Tribute to Professor Raymond Gosling
Professor Raymond Gosling, a King's Alumnus who worked closely on the discovery of DNA in the 1950s has died.
Professor Gosling worked alongside Maurice Wilkins, Rosalind Franklin, Alec Stokes, Herbert Wilson and other colleagues at the Randall Division within the Department of Physics at King's where they made crucial contributions to the discovery of DNA's structure in 1953.
Born in North West London in 1926, Professor Gosling was a British physicist who is best known for producing ‘Photo 51’, the first clear picture of the crystalline pattern of DNA. His pioneering work on x-ray diffraction research led to the building of the first correct model of the DNA molecule.
He started his work on DNA as a research student at King’s in the summer of 1950, after completing his Physics degree at University College London and a two-year stint as a hospital physicist at the King's Fund and Middlesex Hospital.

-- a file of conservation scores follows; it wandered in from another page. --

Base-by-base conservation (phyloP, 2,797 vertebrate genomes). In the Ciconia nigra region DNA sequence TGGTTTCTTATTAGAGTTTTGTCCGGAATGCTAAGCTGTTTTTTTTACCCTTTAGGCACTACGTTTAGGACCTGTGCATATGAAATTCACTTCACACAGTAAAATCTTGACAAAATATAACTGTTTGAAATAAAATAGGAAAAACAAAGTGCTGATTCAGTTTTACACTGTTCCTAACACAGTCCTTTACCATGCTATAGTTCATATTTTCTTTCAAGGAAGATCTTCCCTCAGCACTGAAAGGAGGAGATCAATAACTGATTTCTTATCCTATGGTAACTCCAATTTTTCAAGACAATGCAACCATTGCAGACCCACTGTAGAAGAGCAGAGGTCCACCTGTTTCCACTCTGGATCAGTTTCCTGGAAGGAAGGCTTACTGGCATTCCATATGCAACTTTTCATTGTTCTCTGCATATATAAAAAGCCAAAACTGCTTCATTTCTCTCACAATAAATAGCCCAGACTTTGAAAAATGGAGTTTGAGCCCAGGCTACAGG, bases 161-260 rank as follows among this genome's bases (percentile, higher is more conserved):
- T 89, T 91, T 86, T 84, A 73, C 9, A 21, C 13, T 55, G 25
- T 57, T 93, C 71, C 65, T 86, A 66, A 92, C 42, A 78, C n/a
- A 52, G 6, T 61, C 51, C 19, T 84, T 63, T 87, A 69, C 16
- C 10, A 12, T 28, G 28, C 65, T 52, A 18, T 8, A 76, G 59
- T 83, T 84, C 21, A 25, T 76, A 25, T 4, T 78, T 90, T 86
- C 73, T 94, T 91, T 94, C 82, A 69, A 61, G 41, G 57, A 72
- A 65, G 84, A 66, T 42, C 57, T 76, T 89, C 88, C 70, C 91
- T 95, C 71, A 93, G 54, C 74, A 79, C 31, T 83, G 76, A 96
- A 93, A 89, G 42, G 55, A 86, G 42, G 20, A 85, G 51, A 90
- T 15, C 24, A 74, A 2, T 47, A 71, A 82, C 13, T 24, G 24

Collaborating with Maurice Wilkins, Professor Gosling obtained the first clear image of DNA with an X-ray diffraction camera, before taking ‘Photo 51’ at King’s in 1952 with Rosalind Franklin. Arguably one of the world’s most important photographs, the image demonstrated the helical structure of DNA and, with their own deductions, enabled James Watson and Francis Crick of the University of Cambridge to build the first double-helix model of the DNA molecule which achieved renown as a global icon of science.
Ray Gosling, as he was then known, left King’s soon after he completed his thesis in 1954 to become a Physics lecturer at Queen’s College, which was formerly part of the University of St Andrews, and at the University of the West Indies. He later returned to the UK in 1967 to take up the position of Lecturer and Reader at Guy's Hospital Medical School, and then Professor and Emeritus Professor in Physics Applied to Medicine from 1984.
Professor Raymond Gosling is survived by his wife Mary and four sons. Our thoughts are with his family at this time.